Behavioral Science is not for Sissies. My review of Steven Pinker’s The Blank Slate (the above quote from p.121). I believe this will be an important work in my research into understanding knowledge, so much so that I felt the need to post a review even though I’m only half-way through. You get some flavour of the breadth from Pinker’s own quote from Kant’s Critique of Practical Reason [Quote] Two things fill the mind with ever new and increasing admiration and awe; the starry heavens above and the moral law within. [Unquote]

Mentioned earlier I’d started reading Dennet. Finished Eco’s Kant and the Platypus – need to review. Also re-started Pinker’s Blank Slate – excellent rail against all or nothing political correctness – just because nurture / culture are big drivers of actual motivations and behaviour why discount innate propensities and capabilities of the human mind (human nature) as setting natural patterns of behaviour, beliefs, preferences, and their evolution. Why does this have to be binary / mutually exclusive argument ? Great stuff on common misunderstandings about proximate and ultimate mechanisms in Darwinian evolution. Reinforcing my view that the apparent ghost in the machine is explainable as a many layered emergent effect of the complex physical brain. Also that competing drivers mean evolutionary progress is a dynamical balance of contractictory effects – found myself extending this same dynamic (and ever changing) balance between “types” in the Jungian / Myers-Briggs sense too. Got me thinking again. [So much so that I’ve barely been able to put the book down – already 200 pages into it – See the next post above.]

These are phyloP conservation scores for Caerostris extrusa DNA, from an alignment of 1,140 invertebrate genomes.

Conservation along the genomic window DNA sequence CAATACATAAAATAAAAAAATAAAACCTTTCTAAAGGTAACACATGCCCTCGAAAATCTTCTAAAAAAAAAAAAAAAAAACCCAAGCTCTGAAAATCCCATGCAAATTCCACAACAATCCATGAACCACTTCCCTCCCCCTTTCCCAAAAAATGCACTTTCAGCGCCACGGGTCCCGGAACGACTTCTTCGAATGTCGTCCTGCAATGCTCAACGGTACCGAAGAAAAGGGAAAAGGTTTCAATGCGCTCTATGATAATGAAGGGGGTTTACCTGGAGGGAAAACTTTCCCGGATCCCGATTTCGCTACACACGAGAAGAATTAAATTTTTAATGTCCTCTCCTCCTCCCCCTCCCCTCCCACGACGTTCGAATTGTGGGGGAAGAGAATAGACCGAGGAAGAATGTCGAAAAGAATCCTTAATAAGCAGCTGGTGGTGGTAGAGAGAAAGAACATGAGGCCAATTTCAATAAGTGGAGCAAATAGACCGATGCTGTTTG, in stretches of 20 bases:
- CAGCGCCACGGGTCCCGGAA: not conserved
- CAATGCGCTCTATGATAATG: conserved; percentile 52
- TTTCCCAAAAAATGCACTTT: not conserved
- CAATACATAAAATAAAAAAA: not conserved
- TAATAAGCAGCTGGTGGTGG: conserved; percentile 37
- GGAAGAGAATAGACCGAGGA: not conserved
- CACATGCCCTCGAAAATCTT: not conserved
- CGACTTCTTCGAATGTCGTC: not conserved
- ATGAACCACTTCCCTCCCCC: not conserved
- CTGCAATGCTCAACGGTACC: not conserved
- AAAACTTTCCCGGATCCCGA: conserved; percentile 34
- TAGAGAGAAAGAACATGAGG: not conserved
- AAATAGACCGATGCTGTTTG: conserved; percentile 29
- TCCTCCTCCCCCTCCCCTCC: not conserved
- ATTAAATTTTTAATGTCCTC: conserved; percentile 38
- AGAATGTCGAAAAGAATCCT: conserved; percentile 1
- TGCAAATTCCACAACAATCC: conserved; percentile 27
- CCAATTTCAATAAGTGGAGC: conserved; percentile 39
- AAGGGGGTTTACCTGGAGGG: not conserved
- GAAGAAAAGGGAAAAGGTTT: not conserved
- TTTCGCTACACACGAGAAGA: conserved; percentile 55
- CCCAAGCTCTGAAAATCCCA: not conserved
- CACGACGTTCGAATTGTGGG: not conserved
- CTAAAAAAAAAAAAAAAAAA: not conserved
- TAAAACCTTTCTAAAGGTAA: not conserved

The Zen of Programming. Jim Waldo via the Bright Eyed Mr Zen. [Quote] …. all require that the programmer change …. we need to give up a measure of control and accept that we cannot have full knowledge of the systems we are building …. we will know is a minimum set of behaviors …. over time the system will change in ways we could not have foreseen. Just as Socrates found that he was the wisest of men because he knew that he didn’t know anything (as opposed to others, who thought they knew something but were wrong), programmers must come to the realization that their knowledge of systems will be more and more Socratic. Rather than knowing everything, we will know what it is that we do not know …. the result will be more reliable, more flexible and more dynamic than the systems ….[Unquote]

Started reading Daniel Dennet – The Intentional Stance last night. A collection of his essays old and new, as a prelude to his forthcoming book on mind and consciousness. Good read so far and looking like a good introduction to this important writer that I’ve not read so far. Instant reinforcement of motivation or purpose being the prime axis of any model of real knowledge – the main thread I guess. Quote of a quote that caught my eye (in view of the string theory reference below) along the lines of “the dreams that stuff is made of”. Very much from the many a true word camp of ironic aphorisms.